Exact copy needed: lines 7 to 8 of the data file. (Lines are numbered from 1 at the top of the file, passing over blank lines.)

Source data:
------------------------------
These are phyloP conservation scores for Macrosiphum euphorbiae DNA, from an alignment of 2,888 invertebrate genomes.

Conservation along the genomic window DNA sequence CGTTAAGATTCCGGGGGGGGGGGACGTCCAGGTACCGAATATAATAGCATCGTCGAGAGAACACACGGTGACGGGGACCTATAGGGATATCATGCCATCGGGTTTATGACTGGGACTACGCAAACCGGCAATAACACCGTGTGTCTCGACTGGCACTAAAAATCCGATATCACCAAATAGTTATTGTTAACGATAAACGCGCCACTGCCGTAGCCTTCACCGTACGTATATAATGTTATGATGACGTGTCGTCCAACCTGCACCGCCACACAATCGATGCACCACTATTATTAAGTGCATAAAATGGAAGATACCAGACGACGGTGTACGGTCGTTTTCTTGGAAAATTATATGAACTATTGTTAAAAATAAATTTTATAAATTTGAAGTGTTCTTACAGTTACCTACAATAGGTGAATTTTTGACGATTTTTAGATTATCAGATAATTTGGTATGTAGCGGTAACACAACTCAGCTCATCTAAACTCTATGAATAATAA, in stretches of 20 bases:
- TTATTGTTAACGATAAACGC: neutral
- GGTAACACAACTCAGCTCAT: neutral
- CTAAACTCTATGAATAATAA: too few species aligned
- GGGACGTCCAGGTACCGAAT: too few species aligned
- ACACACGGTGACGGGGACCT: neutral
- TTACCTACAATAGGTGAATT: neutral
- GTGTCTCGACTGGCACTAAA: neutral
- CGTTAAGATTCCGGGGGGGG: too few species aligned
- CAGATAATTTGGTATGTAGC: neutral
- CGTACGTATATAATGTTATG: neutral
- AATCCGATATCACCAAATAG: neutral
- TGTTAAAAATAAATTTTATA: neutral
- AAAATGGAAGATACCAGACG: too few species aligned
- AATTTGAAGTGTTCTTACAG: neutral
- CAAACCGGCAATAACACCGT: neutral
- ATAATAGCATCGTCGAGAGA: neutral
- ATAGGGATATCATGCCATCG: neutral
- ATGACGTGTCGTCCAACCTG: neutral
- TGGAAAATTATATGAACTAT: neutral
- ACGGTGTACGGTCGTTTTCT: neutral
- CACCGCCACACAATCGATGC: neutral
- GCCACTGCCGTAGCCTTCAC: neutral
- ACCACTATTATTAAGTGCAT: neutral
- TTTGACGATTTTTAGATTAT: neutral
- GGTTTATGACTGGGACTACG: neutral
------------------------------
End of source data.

- ACACACGGTGACGGGGACCT: neutral
- TTACCTACAATAGGTGAATT: neutral